• The Bechdel Test: Passes. Zatanna has a supporting cast composed of her performance crew, which contains numerous women, and features various female guest-stars.
  • Body Horror: Brother Night opens his war on the mundane mobs by murdering the upper echelons in horrific and twisted fashion, mutating them into bizarre shapes and animals before they die.
  • Bound and Gagged: A good method of leaving Zatanna powerless, though not an absolutely foolproof one. As it turns out, a written backwards spell will do in a pinch, though even then she'd need a free hand and something to write with.
    • An offhand comment in the one-off Black Canary/Zatanna: Bloodspell seemed to imply that backwards sign language could also do the trick.
  • Brainwashed: The second arc features Zatanna herself brainwashed into marrying a man so that he can substitute her soul for his when the demon Mammon comes to claim him. This is not the first time he has done this, either, as the previous women he plunged into hell serve as the bridesmaids at the wedding.
  • Captain Ersatz: Her father is rather suspiciously similar to Mandrake.
  • Code Name: She does not have one, she is addressed publicly and privately only as "Zatanna," her legal proper name.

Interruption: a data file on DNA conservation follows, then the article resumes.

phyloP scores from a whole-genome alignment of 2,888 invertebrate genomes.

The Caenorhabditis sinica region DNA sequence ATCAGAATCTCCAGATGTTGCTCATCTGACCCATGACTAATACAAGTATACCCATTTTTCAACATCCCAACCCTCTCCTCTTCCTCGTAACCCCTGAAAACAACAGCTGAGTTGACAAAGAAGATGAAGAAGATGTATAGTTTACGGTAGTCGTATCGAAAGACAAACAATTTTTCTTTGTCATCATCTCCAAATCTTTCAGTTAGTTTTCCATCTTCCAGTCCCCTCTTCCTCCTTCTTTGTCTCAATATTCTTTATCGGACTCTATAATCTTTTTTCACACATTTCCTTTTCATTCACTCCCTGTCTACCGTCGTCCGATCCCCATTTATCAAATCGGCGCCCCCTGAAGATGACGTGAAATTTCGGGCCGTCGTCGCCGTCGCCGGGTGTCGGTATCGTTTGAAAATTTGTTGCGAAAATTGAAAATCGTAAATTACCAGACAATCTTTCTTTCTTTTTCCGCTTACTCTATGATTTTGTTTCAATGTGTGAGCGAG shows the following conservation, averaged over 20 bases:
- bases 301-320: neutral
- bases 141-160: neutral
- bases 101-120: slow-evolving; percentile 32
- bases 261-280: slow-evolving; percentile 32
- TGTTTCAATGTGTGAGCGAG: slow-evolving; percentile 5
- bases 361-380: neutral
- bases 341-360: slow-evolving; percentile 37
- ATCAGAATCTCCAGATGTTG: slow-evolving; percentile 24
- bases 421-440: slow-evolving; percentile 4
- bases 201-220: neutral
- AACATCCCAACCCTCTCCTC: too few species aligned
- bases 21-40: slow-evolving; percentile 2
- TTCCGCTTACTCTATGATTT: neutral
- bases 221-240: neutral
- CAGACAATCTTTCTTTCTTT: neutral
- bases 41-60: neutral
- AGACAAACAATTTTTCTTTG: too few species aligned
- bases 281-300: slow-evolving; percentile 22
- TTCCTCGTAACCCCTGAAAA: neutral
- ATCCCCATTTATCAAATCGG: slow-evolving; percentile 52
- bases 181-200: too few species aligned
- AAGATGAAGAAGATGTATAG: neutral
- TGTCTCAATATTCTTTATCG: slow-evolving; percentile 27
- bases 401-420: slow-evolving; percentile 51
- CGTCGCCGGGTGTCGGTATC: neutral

• Commuting on a Bus: The month after her solo series was cancelled, Zatanna was made into one of the lead characters in the high profile Justice League Dark book.
  • Continuity Nod: Ralph and Sue Dibny appear in the audience at Zatanna's "wedding," and she remarks how wonderful it is that they are not dead anymore.
  • Creepy Doll: Zatanna, it turns out, has a serious and crippling phobia with regards to puppets. Not voodoo dolls or wax effigies, those she can handle with no problems, but with actual puppets with their hanging strings and painted-on eyes. Her fears extend back to her childhood and a traumatic incident she experienced with her father.
  • Cut Short: When the series was cancelled in the lead up to the Post-Flashpoint DC Universe, Paul Dini left the series and was replaced by other writers for the final issues. These issues did not follow the ongoing plot of the series, leaving the Brother Night arc unresolved.